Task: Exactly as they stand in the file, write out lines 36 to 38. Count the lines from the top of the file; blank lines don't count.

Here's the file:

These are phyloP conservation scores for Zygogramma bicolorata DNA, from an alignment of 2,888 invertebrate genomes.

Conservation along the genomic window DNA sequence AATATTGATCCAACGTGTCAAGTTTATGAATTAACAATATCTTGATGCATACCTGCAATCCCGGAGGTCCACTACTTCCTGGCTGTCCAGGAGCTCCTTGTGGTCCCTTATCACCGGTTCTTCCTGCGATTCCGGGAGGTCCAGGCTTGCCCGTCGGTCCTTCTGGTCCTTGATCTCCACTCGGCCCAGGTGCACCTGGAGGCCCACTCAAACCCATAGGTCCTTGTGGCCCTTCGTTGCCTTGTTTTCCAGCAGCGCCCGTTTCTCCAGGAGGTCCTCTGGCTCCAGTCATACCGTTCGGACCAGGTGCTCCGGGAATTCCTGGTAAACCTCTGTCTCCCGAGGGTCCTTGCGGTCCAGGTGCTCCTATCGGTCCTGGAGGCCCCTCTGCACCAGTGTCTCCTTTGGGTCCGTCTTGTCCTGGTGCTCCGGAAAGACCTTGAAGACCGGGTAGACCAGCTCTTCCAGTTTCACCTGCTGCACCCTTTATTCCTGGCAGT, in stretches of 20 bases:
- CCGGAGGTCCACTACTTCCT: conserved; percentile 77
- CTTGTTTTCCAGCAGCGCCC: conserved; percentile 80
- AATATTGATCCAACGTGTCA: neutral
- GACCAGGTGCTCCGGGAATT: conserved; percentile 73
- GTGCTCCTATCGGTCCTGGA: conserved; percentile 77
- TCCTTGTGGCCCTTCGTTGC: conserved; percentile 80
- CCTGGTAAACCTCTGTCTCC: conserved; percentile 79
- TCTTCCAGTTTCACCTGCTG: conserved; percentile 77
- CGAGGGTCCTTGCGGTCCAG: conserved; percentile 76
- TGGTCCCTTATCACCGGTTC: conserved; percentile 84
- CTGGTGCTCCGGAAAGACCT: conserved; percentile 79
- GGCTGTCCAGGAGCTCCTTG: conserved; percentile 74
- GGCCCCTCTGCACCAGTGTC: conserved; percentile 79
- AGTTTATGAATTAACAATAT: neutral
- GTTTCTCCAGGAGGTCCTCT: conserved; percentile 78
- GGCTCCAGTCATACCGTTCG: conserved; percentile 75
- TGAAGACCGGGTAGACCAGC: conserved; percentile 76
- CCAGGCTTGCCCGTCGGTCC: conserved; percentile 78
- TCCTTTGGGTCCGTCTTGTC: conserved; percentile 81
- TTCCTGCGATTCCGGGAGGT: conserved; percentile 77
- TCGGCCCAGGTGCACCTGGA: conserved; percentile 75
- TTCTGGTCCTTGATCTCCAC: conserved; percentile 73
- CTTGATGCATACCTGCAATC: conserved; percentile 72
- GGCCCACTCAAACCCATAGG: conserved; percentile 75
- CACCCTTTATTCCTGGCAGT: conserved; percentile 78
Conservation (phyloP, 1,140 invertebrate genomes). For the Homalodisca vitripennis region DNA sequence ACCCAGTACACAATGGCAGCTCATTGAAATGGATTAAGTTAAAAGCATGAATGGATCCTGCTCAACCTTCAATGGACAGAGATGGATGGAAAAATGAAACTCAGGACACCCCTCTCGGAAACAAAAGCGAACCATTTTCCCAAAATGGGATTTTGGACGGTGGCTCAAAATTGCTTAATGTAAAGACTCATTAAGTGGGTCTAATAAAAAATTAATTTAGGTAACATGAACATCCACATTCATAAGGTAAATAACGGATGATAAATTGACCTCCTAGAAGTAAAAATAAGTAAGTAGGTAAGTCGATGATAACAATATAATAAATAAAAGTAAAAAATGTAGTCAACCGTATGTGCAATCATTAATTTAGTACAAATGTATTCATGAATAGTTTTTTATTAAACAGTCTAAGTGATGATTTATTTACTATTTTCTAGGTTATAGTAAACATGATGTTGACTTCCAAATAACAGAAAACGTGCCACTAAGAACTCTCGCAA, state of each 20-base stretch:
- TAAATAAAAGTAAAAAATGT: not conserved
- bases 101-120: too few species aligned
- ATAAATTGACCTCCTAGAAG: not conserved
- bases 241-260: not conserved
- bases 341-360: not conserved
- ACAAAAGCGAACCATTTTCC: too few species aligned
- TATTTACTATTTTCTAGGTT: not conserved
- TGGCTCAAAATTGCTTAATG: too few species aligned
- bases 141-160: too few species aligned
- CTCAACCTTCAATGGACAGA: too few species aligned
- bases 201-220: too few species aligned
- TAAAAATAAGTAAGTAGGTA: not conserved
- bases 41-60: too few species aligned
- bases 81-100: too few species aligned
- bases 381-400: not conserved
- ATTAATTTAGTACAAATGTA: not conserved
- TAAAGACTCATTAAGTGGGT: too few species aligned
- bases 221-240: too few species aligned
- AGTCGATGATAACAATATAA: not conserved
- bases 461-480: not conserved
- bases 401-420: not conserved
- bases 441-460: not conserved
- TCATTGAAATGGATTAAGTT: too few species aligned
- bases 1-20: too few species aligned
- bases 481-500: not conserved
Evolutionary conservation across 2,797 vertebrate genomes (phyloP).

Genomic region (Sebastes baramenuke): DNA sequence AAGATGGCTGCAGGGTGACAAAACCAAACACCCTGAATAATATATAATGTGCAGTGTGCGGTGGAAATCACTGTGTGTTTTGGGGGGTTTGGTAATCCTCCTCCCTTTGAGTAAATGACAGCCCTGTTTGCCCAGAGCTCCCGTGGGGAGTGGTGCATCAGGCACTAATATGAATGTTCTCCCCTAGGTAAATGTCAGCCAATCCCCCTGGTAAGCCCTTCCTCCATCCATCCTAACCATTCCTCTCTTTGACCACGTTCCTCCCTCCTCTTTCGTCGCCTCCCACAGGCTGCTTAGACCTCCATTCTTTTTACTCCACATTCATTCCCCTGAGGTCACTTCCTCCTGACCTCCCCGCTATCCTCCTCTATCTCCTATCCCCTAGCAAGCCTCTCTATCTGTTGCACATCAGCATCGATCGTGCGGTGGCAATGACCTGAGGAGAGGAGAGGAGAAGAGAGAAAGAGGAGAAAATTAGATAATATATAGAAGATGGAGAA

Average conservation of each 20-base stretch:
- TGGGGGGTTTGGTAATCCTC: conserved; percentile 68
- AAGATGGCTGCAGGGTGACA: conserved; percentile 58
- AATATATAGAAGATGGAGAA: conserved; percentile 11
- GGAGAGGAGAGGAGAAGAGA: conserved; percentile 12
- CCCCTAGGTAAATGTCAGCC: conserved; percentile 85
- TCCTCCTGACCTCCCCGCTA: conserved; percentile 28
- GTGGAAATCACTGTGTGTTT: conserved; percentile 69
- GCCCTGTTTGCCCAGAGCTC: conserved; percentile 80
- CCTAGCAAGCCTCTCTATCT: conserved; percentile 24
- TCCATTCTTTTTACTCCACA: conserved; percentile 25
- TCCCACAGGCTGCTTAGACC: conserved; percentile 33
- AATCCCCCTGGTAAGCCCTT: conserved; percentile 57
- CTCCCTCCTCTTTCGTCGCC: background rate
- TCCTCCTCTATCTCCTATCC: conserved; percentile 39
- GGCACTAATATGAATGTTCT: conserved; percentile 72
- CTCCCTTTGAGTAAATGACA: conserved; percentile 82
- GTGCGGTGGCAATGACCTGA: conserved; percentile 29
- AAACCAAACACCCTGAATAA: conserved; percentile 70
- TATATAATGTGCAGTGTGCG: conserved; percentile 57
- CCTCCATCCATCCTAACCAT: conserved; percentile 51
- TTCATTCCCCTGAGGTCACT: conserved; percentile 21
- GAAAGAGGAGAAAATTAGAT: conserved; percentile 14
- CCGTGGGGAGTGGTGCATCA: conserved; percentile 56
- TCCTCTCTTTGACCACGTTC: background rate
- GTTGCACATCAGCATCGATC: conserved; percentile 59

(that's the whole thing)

- TGGCTCAAAATTGCTTAATG: too few species aligned
- bases 141-160: too few species aligned
- CTCAACCTTCAATGGACAGA: too few species aligned